Basic Design Principles for Anti-Circumvention Legislation (Draft)

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Over the past few weeks I’ve been working, among other things, on a paper on third layer protection of digital content, i.e., anti-circumvention legislation in the spirit of Art. 11 WCT and Art. 18 WPPT and it’s counterparts in regional or national pieces of legislations (e.g. Art. 6/8 EUCD and Sec. 1201 DMCA.) The 50+ pages, single-spaced paper is very much research in progress. It is based on prior research and takes it as its baseline that many countries have already enacted legislation or will soon legislate on TPM in order to comply either with international obligations under WIPO, or with international free trade agreements involving a party that has powerful content industries such as the U.S. Thus, I argue that the immediate question before us is no longer whether the second and third layer of protection of digital works is appropriate or viable (personally, I’m convinced that it is not, but that’s another story. BTW, initial reactions to my draft paper by friends suggest that I should use stronger language and make a clear normative statement in this regard. I’m not sure whether a more radical approach will contribute to project’s goal, but I will re-consider it.) Rather, at this stage, attention should be drawn to the alternative design choices that remain with countries that face the challenge of drafting or revisiting a legal regime aimed at protecting TPM.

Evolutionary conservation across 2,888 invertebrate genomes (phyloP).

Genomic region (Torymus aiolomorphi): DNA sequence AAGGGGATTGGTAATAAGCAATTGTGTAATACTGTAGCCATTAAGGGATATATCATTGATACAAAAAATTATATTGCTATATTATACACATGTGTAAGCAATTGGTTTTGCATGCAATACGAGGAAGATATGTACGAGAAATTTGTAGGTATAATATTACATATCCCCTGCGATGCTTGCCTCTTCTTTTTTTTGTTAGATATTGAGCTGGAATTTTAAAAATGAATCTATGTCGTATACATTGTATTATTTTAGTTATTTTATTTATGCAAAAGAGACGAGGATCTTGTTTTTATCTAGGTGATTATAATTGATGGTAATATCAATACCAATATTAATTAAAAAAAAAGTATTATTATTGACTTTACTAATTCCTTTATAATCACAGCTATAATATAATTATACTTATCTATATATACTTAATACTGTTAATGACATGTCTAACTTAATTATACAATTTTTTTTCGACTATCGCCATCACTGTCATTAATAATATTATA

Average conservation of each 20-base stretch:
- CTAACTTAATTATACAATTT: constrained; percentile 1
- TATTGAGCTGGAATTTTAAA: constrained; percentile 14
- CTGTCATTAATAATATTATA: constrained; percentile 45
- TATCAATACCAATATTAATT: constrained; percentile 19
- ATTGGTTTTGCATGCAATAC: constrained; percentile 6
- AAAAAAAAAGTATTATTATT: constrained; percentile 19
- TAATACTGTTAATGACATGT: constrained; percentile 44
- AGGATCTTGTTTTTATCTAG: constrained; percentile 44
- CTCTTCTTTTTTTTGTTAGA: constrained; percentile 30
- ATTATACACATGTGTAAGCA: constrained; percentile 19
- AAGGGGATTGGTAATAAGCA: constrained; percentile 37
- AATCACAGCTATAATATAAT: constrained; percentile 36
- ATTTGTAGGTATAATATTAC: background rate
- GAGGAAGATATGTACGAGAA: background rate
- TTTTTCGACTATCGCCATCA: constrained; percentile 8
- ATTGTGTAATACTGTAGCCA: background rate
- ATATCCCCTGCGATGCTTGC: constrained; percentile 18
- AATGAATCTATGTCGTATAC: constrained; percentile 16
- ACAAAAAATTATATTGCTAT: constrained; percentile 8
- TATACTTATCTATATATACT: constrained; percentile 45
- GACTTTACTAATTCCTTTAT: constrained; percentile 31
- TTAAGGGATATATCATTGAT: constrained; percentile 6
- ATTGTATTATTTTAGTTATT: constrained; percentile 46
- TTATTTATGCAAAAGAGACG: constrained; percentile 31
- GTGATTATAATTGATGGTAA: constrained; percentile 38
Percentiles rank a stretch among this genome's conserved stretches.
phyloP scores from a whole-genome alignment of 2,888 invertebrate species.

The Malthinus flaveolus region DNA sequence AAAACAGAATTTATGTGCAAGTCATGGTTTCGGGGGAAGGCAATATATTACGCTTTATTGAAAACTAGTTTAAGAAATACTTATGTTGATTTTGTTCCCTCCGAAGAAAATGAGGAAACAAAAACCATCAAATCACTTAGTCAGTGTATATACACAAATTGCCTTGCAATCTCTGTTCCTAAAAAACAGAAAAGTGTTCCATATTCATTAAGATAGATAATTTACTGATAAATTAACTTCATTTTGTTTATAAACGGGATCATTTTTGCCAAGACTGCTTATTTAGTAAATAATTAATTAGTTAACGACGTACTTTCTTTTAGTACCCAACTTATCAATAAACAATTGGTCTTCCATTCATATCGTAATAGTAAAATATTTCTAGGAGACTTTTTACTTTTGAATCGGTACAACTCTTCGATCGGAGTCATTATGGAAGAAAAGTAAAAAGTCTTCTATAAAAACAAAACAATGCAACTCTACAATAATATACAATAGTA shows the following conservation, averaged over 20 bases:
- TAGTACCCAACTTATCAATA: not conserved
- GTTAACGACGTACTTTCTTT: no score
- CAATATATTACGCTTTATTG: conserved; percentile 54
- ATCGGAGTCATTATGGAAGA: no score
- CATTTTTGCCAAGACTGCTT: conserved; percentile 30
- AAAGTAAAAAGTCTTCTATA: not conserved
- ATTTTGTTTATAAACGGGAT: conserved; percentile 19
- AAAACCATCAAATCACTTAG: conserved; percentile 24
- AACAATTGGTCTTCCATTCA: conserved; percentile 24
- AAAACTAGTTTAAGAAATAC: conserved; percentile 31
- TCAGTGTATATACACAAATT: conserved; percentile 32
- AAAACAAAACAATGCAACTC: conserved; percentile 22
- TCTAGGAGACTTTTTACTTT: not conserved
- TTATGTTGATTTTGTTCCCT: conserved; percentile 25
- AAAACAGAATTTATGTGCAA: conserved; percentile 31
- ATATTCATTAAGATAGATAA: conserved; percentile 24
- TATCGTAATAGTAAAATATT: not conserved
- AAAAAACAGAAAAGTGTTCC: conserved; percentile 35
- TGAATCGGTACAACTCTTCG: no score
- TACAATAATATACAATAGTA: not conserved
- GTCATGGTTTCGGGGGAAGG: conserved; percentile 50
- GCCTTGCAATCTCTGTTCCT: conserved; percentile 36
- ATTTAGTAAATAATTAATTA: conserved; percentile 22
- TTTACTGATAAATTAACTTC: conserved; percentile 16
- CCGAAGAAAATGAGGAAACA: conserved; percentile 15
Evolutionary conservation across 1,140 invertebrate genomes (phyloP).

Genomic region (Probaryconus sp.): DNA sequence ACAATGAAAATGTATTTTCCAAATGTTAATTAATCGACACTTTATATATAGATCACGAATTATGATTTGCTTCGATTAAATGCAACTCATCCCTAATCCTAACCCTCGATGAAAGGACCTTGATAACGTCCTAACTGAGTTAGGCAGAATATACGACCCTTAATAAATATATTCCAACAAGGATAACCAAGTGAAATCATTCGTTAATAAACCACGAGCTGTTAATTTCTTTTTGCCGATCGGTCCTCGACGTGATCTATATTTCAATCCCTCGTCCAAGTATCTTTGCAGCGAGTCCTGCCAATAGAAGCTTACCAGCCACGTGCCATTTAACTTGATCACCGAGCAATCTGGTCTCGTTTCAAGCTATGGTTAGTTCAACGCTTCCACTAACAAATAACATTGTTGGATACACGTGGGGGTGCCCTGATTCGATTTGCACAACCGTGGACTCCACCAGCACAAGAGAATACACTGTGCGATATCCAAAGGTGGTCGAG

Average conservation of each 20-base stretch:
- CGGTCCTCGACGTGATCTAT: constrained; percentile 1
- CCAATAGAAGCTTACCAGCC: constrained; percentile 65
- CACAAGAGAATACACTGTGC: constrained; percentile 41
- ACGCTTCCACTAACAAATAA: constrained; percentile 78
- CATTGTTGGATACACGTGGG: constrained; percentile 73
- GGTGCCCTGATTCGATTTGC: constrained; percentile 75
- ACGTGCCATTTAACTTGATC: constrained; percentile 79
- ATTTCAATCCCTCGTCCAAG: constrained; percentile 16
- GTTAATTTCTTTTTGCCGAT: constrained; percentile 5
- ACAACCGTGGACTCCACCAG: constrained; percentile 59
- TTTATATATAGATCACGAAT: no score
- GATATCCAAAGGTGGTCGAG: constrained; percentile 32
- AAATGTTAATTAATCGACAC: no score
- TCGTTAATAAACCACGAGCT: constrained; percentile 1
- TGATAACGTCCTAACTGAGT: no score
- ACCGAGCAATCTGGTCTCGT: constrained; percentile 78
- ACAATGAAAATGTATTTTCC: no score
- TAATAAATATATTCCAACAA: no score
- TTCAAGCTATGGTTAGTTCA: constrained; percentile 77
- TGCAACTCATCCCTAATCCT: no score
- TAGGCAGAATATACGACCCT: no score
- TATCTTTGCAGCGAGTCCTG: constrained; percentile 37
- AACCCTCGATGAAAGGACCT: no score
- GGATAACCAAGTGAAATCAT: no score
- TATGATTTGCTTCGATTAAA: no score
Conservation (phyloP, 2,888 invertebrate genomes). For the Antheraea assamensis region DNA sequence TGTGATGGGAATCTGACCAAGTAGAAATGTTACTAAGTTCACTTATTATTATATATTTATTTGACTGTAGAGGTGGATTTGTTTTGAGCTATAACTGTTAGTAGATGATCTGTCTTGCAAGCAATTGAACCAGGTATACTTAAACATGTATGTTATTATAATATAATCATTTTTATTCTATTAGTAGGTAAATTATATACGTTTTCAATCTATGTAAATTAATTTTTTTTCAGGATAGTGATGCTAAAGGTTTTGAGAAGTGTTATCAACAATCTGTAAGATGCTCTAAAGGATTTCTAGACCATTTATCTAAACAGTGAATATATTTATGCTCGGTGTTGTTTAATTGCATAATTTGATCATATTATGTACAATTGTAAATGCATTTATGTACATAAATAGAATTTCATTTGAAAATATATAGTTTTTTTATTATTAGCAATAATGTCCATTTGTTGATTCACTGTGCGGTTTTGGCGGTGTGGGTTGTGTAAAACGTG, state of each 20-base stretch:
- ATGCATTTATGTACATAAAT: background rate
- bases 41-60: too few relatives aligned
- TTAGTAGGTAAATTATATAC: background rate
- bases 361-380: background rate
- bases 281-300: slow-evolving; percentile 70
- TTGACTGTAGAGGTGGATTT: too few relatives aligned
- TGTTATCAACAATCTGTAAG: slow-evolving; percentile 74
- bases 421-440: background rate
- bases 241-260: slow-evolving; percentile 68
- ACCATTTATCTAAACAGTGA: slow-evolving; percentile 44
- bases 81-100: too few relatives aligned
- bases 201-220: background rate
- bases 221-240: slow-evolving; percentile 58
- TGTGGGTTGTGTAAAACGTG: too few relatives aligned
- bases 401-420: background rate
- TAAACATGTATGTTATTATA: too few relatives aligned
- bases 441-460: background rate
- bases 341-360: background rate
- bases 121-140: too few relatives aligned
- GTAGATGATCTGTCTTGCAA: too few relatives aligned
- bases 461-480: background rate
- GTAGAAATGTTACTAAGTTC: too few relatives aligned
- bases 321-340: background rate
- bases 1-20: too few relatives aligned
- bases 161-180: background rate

Consequently, the purpose of the working paper (drafted in the context of a consulting job for a government in the Middle East) is to identify different legislative and regulatory approaches and to discuss them in the light of previous experiences with TPM legislation in the U.S. and in Europe. Ultimately, the paper seeks to formulate basic design (or best practice) principles, and to sketch the contours of a model law that aims to foster innovation in digitally networked environment and minimize frequently observes spillover effects of TPM legislation.

The paper is divided into three parts. In the first Part, I provide a brief overview of international and national legal frameworks that protect technological measures by banning the circumvention of TPM. The second Part of the paper discusses three particularly important as well as generally contested elements of anti-circumvention legislation—i.e., subject matter and scope; exemption interface; sanctions and remedies—and analyzes in greater detail some of the differences among jurisdictions in order to identify alternative approaches or what we may call “design choices.” The third Part provides a brief summary of what commentators have identified as core areas of concern with this type of legislation. Based on the findings of Part II and the preceding section, basic design principles will be suggested. The final section paints in broad strokes a model law with discussion issues and some guiding principles that might be helpful to policy makers who face the challenge of crafting anti-circumvention legislation.